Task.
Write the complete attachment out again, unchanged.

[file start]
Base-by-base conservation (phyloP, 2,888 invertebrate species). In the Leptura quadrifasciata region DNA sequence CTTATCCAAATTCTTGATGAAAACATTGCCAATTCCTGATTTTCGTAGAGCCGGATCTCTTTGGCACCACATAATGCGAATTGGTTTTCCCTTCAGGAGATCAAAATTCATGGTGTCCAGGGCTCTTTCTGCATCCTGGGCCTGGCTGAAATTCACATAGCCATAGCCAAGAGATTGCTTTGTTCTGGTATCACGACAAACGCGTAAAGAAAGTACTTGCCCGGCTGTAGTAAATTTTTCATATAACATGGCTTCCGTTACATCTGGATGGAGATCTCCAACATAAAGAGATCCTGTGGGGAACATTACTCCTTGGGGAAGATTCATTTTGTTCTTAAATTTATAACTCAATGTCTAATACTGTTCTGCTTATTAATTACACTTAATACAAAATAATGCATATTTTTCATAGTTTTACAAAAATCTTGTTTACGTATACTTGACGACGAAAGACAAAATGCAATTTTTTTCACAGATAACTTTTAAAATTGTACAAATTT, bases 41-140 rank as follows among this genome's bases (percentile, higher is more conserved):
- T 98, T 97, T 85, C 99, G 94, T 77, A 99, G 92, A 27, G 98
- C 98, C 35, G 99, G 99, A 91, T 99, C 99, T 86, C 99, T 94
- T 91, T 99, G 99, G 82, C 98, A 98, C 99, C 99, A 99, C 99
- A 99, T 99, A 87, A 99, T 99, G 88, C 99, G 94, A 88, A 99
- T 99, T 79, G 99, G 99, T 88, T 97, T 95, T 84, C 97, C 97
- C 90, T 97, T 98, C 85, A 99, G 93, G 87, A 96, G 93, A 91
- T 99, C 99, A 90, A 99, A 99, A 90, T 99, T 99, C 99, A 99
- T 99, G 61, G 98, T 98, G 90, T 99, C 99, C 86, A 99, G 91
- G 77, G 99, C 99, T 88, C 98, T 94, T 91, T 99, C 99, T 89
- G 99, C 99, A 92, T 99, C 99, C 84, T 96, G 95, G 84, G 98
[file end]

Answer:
Base-by-base conservation (phyloP, 2,888 invertebrate species). In the Leptura quadrifasciata region DNA sequence CTTATCCAAATTCTTGATGAAAACATTGCCAATTCCTGATTTTCGTAGAGCCGGATCTCTTTGGCACCACATAATGCGAATTGGTTTTCCCTTCAGGAGATCAAAATTCATGGTGTCCAGGGCTCTTTCTGCATCCTGGGCCTGGCTGAAATTCACATAGCCATAGCCAAGAGATTGCTTTGTTCTGGTATCACGACAAACGCGTAAAGAAAGTACTTGCCCGGCTGTAGTAAATTTTTCATATAACATGGCTTCCGTTACATCTGGATGGAGATCTCCAACATAAAGAGATCCTGTGGGGAACATTACTCCTTGGGGAAGATTCATTTTGTTCTTAAATTTATAACTCAATGTCTAATACTGTTCTGCTTATTAATTACACTTAATACAAAATAATGCATATTTTTCATAGTTTTACAAAAATCTTGTTTACGTATACTTGACGACGAAAGACAAAATGCAATTTTTTTCACAGATAACTTTTAAAATTGTACAAATTT, bases 41-140 rank as follows among this genome's bases (percentile, higher is more conserved):
- T 98, T 97, T 85, C 99, G 94, T 77, A 99, G 92, A 27, G 98
- C 98, C 35, G 99, G 99, A 91, T 99, C 99, T 86, C 99, T 94
- T 91, T 99, G 99, G 82, C 98, A 98, C 99, C 99, A 99, C 99
- A 99, T 99, A 87, A 99, T 99, G 88, C 99, G 94, A 88, A 99
- T 99, T 79, G 99, G 99, T 88, T 97, T 95, T 84, C 97, C 97
- C 90, T 97, T 98, C 85, A 99, G 93, G 87, A 96, G 93, A 91
- T 99, C 99, A 90, A 99, A 99, A 90, T 99, T 99, C 99, A 99
- T 99, G 61, G 98, T 98, G 90, T 99, C 99, C 86, A 99, G 91
- G 77, G 99, C 99, T 88, C 98, T 94, T 91, T 99, C 99, T 89
- G 99, C 99, A 92, T 99, C 99, C 84, T 96, G 95, G 84, G 98